Sunday, November 24, 2013

Thanksgiving Dry Run aka Friendsgiving

Recipes in this article:

It’s that time of year again. When the leaves on the trees start to change colors and fall off. When football takes over and becomes a real way of life. When all the white girls start wearing leggings and Uggs and switch from their venti soy caramel macchiatos to grande pumpkin spice lattes. It’s that time to start organizing your recipes and figure out what is going to be on the menu come Turkey Day.

Thanksgiving is far and away my favorite holiday. Maybe it’s because my favorite episode of Rocco’s Modern Life growing up was the Thanksgiving special. More likely it was the copious amounts of food and time spent in the kitchen bull shitting. So when I was given the chance to prepare what many are now calling Friendsgiving (Thanksgiving with friends instead of family), I was already in my apron. There was only problem: I had never eaten a traditional turkey on Thanksgiving, let alone prepared a turkey feast.

For as long as I can remember, my father, Zino, has hated Thanksgiving food. Zino grew up in Greece eating turkey as a staple since it was much cheaper than other meat. He now avoids turkey like the Cowboys avoid making tackles. As such, I never grew up with a traditional Thanksgiving meal with a beautiful turkey carved at the table with eager bug-eyed kids gnawing at the table for their turkey (or at least as Doug and Rugrats made me believe).

This Friendsgiving (I genuinely think this is the lamest name ever) was my chance for a “College Dropout” moment; like Kanye got out of Jay’s shadow I could get escape my dad’s hatred of turkey. With a Kanye sized chip on my shoulder, I decided to try Alton Brown’s classic Thanksgiving turkey recipe. I also decided to prepare many of the traditional sides and force my guests to prepare the rest.

So lets talk logistics here:

  • 24 hours
  • 10 hungry mouths to feed
  • 1 turkey
  • 5 sides
  • 2 sauces
  • 2 desserts

Those stats may need some asterisks1 like Barry Bonds because to be fair we did a lot of sides pot luck style but far and away I went the hardest in preparing this meal. I chose to pick up the following dishes: turkey (duh), stuffing, gravy, cranberry sauce, bread, and my first ever pumpkin pie. I had never messed with pies but I figured first turkey, first pie, lets go big.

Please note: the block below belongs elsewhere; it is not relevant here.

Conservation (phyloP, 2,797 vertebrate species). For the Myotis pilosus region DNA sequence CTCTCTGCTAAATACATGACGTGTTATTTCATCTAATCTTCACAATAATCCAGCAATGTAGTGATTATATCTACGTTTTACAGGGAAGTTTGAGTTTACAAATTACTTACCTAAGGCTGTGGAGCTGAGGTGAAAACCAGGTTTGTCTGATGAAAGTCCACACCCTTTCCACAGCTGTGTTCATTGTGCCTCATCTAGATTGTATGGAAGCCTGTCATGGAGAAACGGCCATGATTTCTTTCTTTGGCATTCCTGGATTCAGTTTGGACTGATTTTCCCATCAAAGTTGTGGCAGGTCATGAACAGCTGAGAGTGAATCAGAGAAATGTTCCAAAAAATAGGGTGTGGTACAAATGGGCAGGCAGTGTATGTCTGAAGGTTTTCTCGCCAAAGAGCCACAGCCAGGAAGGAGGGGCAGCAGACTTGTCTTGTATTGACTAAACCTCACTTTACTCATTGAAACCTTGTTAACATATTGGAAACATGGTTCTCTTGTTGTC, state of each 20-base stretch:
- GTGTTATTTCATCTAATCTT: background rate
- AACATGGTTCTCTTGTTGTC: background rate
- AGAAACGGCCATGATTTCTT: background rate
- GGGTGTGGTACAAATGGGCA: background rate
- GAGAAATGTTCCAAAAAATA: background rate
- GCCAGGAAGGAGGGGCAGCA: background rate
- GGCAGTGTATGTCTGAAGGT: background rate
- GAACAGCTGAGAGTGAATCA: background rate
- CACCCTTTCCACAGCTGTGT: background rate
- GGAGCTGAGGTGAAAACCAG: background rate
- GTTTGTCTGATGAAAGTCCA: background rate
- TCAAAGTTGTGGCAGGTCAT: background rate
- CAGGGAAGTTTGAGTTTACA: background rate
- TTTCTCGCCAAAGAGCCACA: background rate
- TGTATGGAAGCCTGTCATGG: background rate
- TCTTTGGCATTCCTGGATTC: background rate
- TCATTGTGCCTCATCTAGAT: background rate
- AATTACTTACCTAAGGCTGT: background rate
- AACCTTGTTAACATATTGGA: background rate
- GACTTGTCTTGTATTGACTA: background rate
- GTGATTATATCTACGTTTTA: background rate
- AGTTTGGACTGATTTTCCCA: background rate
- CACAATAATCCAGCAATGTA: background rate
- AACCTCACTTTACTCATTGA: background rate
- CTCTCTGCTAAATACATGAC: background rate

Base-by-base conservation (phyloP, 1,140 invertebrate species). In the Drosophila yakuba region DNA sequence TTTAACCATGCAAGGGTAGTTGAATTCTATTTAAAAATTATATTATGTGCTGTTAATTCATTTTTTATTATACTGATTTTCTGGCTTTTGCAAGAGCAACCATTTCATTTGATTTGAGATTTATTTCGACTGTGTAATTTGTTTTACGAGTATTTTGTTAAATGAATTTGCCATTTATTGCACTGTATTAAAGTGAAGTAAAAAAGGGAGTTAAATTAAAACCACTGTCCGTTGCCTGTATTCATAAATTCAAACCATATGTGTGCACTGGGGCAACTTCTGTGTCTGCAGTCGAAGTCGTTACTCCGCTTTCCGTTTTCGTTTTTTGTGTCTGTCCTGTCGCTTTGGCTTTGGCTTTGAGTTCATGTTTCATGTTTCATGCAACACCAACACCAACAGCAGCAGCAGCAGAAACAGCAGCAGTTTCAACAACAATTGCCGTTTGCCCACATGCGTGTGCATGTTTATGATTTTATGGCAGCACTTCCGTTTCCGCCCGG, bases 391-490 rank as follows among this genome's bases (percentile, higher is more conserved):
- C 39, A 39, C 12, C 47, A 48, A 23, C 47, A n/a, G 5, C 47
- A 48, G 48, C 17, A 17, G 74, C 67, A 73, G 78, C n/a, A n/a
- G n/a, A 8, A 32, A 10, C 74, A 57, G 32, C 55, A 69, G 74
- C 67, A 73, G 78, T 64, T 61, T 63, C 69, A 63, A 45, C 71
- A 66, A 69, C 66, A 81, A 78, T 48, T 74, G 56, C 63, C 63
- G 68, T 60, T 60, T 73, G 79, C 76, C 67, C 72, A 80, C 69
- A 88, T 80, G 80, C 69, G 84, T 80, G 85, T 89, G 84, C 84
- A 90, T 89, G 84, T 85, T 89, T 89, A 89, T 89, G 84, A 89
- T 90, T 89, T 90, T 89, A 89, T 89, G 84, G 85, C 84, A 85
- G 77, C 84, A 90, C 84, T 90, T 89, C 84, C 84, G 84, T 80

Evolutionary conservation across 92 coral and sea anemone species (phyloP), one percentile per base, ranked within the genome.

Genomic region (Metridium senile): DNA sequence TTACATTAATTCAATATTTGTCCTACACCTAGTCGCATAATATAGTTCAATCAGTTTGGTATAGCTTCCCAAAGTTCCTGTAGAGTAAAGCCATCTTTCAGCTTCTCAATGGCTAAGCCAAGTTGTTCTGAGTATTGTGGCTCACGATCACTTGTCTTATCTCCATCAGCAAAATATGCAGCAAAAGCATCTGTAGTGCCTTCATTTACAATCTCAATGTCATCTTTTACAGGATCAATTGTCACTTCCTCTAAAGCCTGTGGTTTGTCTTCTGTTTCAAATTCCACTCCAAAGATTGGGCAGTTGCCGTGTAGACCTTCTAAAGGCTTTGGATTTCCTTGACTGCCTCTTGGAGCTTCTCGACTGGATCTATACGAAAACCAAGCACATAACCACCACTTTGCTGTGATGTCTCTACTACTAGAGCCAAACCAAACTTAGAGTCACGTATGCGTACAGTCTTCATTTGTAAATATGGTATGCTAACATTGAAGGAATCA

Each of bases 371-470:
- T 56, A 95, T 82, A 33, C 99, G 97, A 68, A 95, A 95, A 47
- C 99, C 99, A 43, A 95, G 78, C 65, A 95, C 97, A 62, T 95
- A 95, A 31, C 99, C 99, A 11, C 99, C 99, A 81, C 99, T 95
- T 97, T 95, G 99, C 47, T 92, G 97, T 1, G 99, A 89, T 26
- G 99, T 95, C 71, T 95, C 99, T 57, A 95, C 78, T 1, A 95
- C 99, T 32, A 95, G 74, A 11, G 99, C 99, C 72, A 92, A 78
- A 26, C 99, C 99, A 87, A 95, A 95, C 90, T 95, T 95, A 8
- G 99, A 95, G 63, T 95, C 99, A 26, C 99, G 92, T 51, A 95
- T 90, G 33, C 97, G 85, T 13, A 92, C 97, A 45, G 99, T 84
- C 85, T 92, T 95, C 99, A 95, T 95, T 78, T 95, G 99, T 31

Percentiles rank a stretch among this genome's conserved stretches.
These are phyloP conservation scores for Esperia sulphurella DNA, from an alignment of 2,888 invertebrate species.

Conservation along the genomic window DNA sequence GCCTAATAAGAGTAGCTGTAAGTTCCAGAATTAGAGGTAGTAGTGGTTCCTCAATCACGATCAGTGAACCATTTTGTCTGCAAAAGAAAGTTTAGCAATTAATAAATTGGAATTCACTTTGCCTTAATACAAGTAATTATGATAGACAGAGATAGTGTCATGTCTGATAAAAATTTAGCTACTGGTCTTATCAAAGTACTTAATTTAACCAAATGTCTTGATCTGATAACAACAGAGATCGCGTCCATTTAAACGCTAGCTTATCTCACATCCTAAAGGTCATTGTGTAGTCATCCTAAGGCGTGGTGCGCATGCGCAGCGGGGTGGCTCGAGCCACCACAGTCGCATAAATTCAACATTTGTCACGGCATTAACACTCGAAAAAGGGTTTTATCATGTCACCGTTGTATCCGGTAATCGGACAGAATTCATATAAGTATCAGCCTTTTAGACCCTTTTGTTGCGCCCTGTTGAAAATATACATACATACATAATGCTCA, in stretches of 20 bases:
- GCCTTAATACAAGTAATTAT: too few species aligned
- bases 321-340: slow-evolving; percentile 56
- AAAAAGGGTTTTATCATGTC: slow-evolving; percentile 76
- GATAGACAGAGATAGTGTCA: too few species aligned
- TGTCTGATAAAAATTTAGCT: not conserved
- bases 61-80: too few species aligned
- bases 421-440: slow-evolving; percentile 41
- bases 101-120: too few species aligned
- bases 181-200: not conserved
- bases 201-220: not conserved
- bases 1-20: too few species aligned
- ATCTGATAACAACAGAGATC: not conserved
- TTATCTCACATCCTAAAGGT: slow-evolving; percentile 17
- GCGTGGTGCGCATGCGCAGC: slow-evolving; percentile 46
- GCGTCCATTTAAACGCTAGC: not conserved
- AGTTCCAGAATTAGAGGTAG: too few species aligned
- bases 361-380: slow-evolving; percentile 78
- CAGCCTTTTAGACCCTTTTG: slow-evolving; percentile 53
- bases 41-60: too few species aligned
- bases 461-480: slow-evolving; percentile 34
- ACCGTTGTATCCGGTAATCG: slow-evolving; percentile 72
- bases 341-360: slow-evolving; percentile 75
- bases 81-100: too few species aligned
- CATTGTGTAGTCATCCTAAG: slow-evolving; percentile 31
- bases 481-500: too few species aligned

As everyone does these days, I started off by researching all of my Thanksgiving day recipes through various sites. I remembered seeing Alton Brown make a delicious turkey on Good Eats when I was back in middle school and something resonated there (much like my irrational middle school obsession with Dashboard Confessional). For the stuffing I went with a tried and true method Zino used. Zino may have hated turkey but on Thanksgiving he would still try his best to appease me with stuffing. For cranberry sauce I looked to Kenji Lopez over at Serious Eats. With 24 hours to spare I went with Bittman’s no knead bread recipe. For gravy, I just winged it. As for the pumpkin pie, I once again took the recipe from Serious Eats.

So the feast was to be on Sunday, we (roommates and I) went grocery shopping Saturday afternoon and immediately started quick thawing the turkey per Alton Brown’s method: put the turkey in a water bath changing the water out every 2 hours. Worked like a charm; by midnight that night we had a thawed bird. I have to give props to my roommate for this one, at some point during Saturday night the decision was made to go to a concert and he stayed back. When I got home, I knew it was time to make brine. Followed Alton’s recipe except we literally didn’t use anything he used except for chicken broth (didn’t realize until writing that I realized he calls for veggie stock), brown sugar, and salt. It was simple enough but we didn’t finish making this until 1am Sunday morning.